After trying my hand as a cowboy, flirting with archeology, and a fair share of exploration the harsh reality of needing to make a living took over. So as I earned my pay on the working end of a shovel and jack leg far underground in a silver mine, at the controls of a dredge in New Mexico, under a variety of cars, stringing wire across the plains, polishing saddles with my back side, and behind the desk filling a number of positions on car lots the dream of being a writer simmered.
Almost twenty years ago, with the encouragement of my dear wife who said I could talk about old cars for hours in a room all alone and still enjoy myself, I decided to take the plunge. It appears success is drawing closer though it is still elusive and I now earn our sustenance managing a Penske truck leasing operation.
The moral of the story is this. Never give up on dreams. My dream is that when I grow up I will be a writer.
In the mean time I continue to work towards being an overnight success twenty years in the making with feature pieces for Cars & Parts and other publications, several books such as the forthcoming Route 66 Backroads, and original features on this blog.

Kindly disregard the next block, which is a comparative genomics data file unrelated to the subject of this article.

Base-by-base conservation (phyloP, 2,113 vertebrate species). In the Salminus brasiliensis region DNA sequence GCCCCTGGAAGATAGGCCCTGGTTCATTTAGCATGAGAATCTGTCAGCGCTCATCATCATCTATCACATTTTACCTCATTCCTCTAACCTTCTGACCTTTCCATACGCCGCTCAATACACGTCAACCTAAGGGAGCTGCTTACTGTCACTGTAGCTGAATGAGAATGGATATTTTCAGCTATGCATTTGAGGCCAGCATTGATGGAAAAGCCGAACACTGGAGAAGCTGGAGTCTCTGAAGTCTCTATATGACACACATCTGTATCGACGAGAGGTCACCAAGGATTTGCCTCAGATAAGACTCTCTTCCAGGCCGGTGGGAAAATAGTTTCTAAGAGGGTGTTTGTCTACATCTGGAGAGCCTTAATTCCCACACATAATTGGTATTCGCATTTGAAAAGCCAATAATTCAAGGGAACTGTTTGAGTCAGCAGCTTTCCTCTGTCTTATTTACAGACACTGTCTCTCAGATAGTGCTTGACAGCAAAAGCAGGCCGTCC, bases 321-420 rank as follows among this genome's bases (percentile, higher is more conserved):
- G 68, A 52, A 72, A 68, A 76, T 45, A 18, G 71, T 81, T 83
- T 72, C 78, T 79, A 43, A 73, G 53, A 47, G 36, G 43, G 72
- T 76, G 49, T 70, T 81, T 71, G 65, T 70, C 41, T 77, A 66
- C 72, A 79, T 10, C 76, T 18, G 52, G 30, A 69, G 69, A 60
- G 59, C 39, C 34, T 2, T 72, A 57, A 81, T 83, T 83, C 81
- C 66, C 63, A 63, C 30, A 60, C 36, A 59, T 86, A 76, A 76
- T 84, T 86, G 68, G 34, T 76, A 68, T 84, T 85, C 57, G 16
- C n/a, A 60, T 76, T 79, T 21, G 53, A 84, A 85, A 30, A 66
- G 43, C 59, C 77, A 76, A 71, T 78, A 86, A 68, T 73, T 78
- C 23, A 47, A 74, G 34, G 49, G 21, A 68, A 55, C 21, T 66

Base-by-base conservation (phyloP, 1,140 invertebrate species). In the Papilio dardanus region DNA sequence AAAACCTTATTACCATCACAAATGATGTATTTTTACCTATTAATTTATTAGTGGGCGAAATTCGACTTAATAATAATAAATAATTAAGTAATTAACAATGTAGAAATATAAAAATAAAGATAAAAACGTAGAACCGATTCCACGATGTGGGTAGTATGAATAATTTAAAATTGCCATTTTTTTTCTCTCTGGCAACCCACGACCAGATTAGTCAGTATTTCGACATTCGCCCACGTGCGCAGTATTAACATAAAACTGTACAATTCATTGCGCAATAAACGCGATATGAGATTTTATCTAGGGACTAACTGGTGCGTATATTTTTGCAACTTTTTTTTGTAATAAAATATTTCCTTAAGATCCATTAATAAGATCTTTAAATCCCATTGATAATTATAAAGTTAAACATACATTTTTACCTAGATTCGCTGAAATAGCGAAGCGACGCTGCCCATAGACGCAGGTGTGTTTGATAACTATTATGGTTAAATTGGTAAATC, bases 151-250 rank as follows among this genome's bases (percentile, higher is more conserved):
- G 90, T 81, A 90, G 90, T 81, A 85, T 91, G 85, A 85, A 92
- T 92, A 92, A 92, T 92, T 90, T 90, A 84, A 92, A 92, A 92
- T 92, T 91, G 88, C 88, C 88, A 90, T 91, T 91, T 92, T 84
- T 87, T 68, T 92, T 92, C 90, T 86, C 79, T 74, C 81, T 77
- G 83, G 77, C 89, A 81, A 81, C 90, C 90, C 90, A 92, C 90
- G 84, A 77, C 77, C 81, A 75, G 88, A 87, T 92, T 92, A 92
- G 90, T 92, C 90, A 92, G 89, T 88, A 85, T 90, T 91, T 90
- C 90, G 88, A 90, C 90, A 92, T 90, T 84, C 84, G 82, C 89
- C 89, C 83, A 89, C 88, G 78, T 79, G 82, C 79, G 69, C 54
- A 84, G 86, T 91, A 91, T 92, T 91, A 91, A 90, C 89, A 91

With that reflection dominating my thoughts this last week was rather mundane. The post on the mystery steam Packard proved to be of interest to many as evidenced by nearly 100 hits per day. More importantly the car may have been identified. I will post the information this week.
Two writing projects in the next two weeks have my interest. I will write a feature for Cars & Parts profiling Walter Christie, a pioneer in front wheel drive development, and another on steam cars, including the Packard, for Old Cars Weekly.
In a move that surprised even me I accepted a request to cover for a friend who pastors a church in Peach Springs on the Hualapai Reservation. So I will preach my first service on February 1st.
This next weekend I close another chapter. I will be taking a Penske truck to California and helping a dear friend load for his move to Nebraska. So next weeks review may be delayed by a day or so but I promise a laugh or two.
Until then –


Here is an interesting mystery. Judging from the exterior and interior shots this Packard was almost new when these photos were taken. The engine is obviously not stock and in fact appears to be a steam engine. The interior photo is quite interesting for a number of reasons, most notably the under dash gauges and the lack of an accelerator pedal.

Any ideas or thoughts on this one?

*Click to enlarge photos